Something similar happened to me while I searched for a title for my current project. I ended up stashing a pen and blank pad of paper on my night stand, because my brain eventually generated 40 or 50 title ideas as I lay in bed over the course of a couple weeks. (Sometimes I wrote in the dark; you can imagine the scribbles I had to decipher the next morning!) In the end, I scratched out most of those ideas and saved my favorite four, which all came to me unexpectedly. It's amazing how our God-created brain can continue musing on a problem in the background even while we're doing something else--like trying to sleep! Thanks Andy.

Timothy Fish said...

Electronic calendars are great for some purposes, but often the paper calendar has them beat. We seem to be at that point where every problem requires an app and people are forgetting that the simple solution actually works. I usually keep information on a paper calendar because it is easier to use. I keep a notepad and pen next to my bed for when I don't want to forget something.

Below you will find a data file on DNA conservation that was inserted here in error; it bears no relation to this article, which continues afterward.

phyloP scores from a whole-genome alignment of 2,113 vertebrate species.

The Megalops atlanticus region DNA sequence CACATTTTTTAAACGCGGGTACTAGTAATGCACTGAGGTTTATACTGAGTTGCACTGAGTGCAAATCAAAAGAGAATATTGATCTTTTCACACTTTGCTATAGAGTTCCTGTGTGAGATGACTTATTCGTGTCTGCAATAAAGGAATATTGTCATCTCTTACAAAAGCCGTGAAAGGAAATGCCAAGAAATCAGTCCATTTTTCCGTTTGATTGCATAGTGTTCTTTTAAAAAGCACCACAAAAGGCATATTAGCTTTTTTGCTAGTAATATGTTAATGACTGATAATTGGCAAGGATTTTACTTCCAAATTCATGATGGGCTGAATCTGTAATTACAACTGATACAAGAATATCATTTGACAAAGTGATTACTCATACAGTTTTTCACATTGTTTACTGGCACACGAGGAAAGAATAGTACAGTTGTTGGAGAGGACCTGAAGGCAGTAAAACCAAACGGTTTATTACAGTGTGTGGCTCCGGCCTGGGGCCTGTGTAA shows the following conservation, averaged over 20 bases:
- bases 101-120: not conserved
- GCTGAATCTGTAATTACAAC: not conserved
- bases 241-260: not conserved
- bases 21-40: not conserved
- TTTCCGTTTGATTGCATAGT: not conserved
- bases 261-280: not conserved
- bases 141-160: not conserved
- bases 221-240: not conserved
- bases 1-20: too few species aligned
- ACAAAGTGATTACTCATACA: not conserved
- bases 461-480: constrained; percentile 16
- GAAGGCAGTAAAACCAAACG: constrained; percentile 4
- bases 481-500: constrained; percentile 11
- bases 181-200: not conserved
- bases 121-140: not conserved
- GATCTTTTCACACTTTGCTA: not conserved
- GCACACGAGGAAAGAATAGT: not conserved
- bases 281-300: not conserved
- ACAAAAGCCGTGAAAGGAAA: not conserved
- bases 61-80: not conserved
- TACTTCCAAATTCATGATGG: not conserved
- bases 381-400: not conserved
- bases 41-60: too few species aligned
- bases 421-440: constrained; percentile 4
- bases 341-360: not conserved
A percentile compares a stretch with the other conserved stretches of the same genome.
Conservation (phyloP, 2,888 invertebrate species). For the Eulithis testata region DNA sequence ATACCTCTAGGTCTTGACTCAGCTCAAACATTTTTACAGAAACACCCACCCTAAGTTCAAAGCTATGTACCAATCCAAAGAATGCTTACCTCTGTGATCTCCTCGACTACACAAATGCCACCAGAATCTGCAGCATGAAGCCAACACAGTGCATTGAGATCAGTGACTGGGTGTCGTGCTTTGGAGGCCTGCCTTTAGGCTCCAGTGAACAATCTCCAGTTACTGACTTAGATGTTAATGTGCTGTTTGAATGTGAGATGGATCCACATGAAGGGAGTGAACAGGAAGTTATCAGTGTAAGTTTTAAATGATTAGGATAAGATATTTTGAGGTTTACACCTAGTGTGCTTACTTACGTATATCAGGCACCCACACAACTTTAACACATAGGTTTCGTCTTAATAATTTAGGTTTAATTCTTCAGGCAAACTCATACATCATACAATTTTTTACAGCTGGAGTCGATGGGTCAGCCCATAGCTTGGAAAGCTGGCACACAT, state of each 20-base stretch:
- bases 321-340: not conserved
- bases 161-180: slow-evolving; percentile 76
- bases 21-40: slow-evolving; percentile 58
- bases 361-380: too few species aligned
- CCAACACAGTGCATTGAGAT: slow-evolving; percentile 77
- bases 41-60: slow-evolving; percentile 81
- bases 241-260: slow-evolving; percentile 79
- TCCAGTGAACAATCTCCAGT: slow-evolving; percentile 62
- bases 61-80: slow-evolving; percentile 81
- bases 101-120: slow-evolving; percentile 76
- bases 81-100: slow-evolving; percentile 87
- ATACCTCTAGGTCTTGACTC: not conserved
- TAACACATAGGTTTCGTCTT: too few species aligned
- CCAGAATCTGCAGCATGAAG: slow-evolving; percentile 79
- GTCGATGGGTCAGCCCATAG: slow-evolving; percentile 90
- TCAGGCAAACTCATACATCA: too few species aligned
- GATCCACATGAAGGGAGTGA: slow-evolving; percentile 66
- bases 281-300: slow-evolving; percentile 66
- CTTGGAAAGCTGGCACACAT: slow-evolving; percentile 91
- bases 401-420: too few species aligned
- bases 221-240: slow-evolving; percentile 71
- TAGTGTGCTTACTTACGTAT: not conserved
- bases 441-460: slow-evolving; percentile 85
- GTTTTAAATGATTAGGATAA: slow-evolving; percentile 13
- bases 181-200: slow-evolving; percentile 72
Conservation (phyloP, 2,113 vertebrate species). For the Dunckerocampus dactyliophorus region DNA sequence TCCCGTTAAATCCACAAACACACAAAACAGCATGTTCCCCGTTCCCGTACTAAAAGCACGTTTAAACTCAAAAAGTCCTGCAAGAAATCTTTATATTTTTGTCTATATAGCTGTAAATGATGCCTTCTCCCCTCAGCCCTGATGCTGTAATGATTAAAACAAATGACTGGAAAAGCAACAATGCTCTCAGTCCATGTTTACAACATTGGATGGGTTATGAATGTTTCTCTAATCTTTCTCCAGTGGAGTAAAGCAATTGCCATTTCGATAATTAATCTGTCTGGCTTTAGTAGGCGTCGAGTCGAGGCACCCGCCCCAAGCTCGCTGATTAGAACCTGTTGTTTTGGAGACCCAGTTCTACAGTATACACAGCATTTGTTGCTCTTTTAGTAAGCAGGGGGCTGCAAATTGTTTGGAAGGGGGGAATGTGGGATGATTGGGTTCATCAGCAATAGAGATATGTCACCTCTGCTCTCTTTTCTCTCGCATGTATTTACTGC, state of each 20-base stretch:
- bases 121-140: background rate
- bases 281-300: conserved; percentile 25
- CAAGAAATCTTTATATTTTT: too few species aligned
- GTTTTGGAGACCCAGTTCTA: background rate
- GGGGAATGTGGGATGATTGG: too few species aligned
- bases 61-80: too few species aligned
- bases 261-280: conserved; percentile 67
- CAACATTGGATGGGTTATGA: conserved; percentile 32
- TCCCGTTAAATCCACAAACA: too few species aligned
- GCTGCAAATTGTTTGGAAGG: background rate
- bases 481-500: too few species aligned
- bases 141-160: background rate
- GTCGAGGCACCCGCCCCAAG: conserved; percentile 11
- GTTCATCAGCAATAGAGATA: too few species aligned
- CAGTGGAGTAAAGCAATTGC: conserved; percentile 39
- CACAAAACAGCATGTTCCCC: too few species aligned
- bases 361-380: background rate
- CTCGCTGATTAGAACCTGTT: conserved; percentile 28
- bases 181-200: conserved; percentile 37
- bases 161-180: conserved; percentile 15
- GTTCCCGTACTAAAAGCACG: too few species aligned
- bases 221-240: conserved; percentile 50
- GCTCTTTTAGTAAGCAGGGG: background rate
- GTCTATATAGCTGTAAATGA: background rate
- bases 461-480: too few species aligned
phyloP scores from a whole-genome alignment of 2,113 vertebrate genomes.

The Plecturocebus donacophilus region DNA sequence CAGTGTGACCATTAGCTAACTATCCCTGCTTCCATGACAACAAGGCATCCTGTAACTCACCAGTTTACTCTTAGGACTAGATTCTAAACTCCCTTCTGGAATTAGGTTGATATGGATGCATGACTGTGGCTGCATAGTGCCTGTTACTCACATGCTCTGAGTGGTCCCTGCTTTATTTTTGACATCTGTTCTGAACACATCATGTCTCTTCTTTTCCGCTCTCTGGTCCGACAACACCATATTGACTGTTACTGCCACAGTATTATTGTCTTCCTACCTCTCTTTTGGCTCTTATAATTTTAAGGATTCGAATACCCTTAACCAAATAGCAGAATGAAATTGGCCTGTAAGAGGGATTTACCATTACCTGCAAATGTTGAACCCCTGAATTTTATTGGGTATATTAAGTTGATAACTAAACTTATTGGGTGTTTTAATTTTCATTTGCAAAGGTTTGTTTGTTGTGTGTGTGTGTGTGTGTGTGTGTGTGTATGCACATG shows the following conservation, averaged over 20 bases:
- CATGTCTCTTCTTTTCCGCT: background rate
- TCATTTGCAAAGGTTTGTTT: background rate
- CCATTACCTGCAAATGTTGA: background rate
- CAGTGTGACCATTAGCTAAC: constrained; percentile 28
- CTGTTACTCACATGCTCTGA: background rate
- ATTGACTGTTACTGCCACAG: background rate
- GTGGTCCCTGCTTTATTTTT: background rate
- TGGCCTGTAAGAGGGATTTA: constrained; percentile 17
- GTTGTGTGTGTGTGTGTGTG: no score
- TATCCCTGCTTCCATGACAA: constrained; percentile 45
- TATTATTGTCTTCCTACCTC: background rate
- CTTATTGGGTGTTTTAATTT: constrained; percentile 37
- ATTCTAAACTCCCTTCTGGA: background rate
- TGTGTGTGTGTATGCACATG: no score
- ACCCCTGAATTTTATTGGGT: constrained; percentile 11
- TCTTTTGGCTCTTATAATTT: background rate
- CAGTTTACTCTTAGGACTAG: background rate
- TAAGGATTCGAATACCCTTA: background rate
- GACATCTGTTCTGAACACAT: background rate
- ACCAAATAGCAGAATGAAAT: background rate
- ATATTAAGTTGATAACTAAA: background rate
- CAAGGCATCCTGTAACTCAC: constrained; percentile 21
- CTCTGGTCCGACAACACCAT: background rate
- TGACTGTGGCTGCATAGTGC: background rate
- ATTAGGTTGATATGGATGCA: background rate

Terry Burns said...

The mark of a person obsessed with computers is one who spends 30 minutes doing something on one that could be done by hand in five minutes. But I don't use a paper calendar because it requires me to go look at it. Both my computer and phone will pop something up and make a noise to keep me from missing something or forgetting something. A paper calendar would just sit there and mock me when I noticed it after the fact.

Rachel Alkire said...